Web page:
# Question from a book: “If the horse pulls the buggy a foot forward, how far backwards does the earth move?”

The following quote is from Epstein's book "Thinking physics". It is part of the answer to the classical horse and buggy problem:

If the horse pulls the buggy a foot forward, how far backwards does the earth move? Suppose the buggy weighs 1000 pounds. The mass of the earth is $10^{22}$ times greater. So the planet moves a $10^{22}$th part of a foot backwards, which is hard to notice!

How does he calculate this? If I start with momentum conservation and use $F=ma$, I get $$\frac{a_\text{horse+Earth}(t)}{a_\text{buggy}(t)} = - \frac{m_\text{buggy}}{m_\text{horse+Earth}}$$

How do I get a distance from this?

Using F=ma is the correct; due to newton's second law the force exerted on the buggy and horse by the earth is the same as the force exerted by the buggy and horse on the earth. The time over which this force acts is also the same for all objects since if the horse stops pushing the earth will stop pushing back. A this means that the impulse which is equal to the force multiplied by the time is the same for both objects. aka $$M_{earth}\left(\frac{S_{earth}}{t}\right)=M_{horse+buggy}\left(\frac{S_{horse+buggy}}{t}\right)$$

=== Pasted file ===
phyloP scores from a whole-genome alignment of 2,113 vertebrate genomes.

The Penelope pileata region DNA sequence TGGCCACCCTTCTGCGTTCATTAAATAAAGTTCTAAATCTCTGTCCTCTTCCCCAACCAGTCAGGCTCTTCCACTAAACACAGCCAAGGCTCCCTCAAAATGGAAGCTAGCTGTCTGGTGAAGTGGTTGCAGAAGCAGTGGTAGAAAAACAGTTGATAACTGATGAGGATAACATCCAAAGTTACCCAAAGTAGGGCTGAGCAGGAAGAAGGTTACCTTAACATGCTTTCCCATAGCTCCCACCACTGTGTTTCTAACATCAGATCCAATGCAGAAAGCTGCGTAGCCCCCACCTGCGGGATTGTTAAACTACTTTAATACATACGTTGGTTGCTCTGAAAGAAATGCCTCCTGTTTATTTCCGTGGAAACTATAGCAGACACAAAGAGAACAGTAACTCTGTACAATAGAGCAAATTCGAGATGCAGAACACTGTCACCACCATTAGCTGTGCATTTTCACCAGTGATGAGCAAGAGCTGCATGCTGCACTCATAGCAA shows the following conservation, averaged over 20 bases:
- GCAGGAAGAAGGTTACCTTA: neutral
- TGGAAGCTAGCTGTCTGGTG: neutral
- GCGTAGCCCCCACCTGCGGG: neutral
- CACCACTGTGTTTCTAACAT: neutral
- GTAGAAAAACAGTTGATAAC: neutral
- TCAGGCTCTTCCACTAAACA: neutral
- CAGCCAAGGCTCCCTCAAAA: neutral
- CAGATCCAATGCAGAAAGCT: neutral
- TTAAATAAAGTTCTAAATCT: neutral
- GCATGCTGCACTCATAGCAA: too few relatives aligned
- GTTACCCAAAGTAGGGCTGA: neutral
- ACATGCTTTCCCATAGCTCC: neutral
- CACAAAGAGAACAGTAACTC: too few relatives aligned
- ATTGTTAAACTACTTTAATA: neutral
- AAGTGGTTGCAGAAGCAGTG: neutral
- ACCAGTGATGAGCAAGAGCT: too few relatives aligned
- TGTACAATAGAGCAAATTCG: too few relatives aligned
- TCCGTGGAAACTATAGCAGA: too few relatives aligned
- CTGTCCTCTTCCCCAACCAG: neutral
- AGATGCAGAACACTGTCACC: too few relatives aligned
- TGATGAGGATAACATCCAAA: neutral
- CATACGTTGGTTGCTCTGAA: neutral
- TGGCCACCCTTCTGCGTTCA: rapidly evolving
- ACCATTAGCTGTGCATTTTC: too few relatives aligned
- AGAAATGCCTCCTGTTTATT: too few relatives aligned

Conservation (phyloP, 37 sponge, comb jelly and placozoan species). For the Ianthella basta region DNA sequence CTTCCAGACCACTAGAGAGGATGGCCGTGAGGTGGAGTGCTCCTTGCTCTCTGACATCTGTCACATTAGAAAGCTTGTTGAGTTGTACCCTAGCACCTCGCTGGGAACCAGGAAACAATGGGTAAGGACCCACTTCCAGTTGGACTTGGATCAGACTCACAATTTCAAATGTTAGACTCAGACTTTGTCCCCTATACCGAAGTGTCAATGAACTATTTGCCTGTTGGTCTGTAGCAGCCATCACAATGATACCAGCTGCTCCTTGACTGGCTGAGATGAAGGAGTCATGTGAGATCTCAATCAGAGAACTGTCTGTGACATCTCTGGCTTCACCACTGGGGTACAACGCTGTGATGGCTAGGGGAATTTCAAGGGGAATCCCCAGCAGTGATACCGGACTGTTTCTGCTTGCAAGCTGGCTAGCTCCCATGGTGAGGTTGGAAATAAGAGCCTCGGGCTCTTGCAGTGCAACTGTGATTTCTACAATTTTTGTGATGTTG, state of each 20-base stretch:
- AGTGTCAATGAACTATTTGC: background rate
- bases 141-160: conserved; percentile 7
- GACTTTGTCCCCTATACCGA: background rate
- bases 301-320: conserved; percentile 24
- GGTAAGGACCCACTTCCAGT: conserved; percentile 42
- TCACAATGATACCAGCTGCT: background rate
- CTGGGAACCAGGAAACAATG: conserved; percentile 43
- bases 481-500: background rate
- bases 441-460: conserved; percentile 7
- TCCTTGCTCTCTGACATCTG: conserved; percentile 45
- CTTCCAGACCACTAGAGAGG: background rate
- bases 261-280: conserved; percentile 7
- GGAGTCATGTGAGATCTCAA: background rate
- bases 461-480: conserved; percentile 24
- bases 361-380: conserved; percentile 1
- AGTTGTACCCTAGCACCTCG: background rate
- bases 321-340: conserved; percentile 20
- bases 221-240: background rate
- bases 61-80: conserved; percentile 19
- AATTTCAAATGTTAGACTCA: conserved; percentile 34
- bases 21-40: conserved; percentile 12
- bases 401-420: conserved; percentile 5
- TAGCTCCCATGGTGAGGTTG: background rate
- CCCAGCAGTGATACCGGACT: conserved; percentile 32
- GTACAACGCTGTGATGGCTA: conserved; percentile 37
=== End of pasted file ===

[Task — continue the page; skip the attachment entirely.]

Which is rearranged to show that $$\frac{M_{earth}}{M_{horse+buggy}}=\frac{S_{horse+buggy}}{S_{earth}}$$ therefore $$10^{22}=\frac{1 foot}{S_{earth}}$$ or $$S_{earth}=\frac{1}{10^{22}}^{th}$$ of a foot